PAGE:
Working through the financial institution should be the easiest in the long run, as that ought to minimize the likelihood of any problems come tax time next year.  It may be the first time for you, but it is something they will have done many times.

forummm

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Re: Help! I want to fire my financial adviser.
« Reply #14 on: April 29, 2015, 01:15:30 PM »
Ouch, sounds like that would be some ugly cap gains taxes. Not sure what I would do either.

Quick math for the American Fund:
Tax if sold now: $2,550
Cost over Vanguard 0.71%/year x $25,000 = $177.5/year. Over 10 years (*17) ~ $3,018.

So it kinda makes sense to sell it and transfer, but that's an unpleasant tax hit. Your time horizon is hopefully more than 10 years too though. Of course you could wait for a correction and sell some then, but who knows when that will be.

I actually plan to FIRE within the next five-ten years though, so would it make sense to wait until then to sell it? My income should be low enough that there won't be any cap gains tax.

In that case, then you can keep the fund. If the market crashes, maybe the math makes sense to move it. But you can always just make it the first thing you liquidate the year after you quit your job.

MrsOz

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Re: Help! I want to fire my financial adviser.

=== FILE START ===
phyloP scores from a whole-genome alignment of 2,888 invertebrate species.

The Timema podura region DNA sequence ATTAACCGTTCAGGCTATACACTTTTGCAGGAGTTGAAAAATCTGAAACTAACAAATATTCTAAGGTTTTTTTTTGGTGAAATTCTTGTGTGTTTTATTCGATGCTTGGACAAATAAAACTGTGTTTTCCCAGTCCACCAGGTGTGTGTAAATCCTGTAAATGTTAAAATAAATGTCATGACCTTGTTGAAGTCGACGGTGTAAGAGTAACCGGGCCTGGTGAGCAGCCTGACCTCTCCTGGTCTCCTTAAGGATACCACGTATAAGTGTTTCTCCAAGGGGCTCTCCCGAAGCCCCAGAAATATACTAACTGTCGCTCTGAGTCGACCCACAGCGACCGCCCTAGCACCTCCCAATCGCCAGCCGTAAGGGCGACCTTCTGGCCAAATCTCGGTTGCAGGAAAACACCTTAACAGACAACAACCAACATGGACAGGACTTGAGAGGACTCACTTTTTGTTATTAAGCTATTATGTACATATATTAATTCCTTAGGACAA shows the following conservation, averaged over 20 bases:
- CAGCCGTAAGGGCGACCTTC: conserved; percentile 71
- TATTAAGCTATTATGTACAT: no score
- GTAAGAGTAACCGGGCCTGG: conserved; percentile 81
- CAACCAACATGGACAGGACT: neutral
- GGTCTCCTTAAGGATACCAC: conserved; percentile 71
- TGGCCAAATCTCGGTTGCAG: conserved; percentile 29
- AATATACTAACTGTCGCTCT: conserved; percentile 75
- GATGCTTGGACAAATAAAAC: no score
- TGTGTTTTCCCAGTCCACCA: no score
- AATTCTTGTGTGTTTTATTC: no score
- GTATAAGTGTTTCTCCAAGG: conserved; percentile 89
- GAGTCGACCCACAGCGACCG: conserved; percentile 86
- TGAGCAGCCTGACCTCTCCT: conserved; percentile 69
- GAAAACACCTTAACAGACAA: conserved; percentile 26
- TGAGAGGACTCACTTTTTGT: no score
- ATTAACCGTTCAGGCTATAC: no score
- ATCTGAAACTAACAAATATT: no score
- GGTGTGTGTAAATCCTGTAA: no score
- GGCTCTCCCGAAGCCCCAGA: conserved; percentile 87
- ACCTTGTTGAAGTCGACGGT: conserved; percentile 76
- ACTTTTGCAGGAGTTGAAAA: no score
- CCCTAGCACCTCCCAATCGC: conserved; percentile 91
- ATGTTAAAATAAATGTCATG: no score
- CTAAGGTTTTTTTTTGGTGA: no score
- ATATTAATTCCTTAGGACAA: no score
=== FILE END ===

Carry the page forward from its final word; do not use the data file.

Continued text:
« Reply #15 on: May 02, 2015, 01:40:48 PM »
I don't think the current adviser is doing a terrible job, but I also don't think he's adding enough value to be worth the approx 0.7% fee I'm paying. The problem is, while I feel confident of my ability to invest the new money I deposit (in low-cost index funds of course) I feel much less confident about sorting out the mix of stock, bonds and various funds that my money is currently in (a nice problem to have, I know).

I realize you've already fired him and it's a moot point, but how could he 'add value' when it sounds like he was operating on completely outdated information?  Those are not crazy high fees if you had no idea what you were doing and needed the help.  If the presumption was that you were going to grad school and now you're not, then it's kinda your fault for not communicating with someone who works for you.  While 50% cash/fixed income is ridiculously high in accumulation mode, it's not totally unreasonable for someone with a large planned expense. 

You said you feel confident investing new cash but not dealing with what you have.  That's a huge red flag for holding onto a portfolio you're not comfortable with for 5 years just to avoid cap gains.  Feel free to do the math on taxes now versus later all you want but market risk and opportunity cost is high with a scenario like that.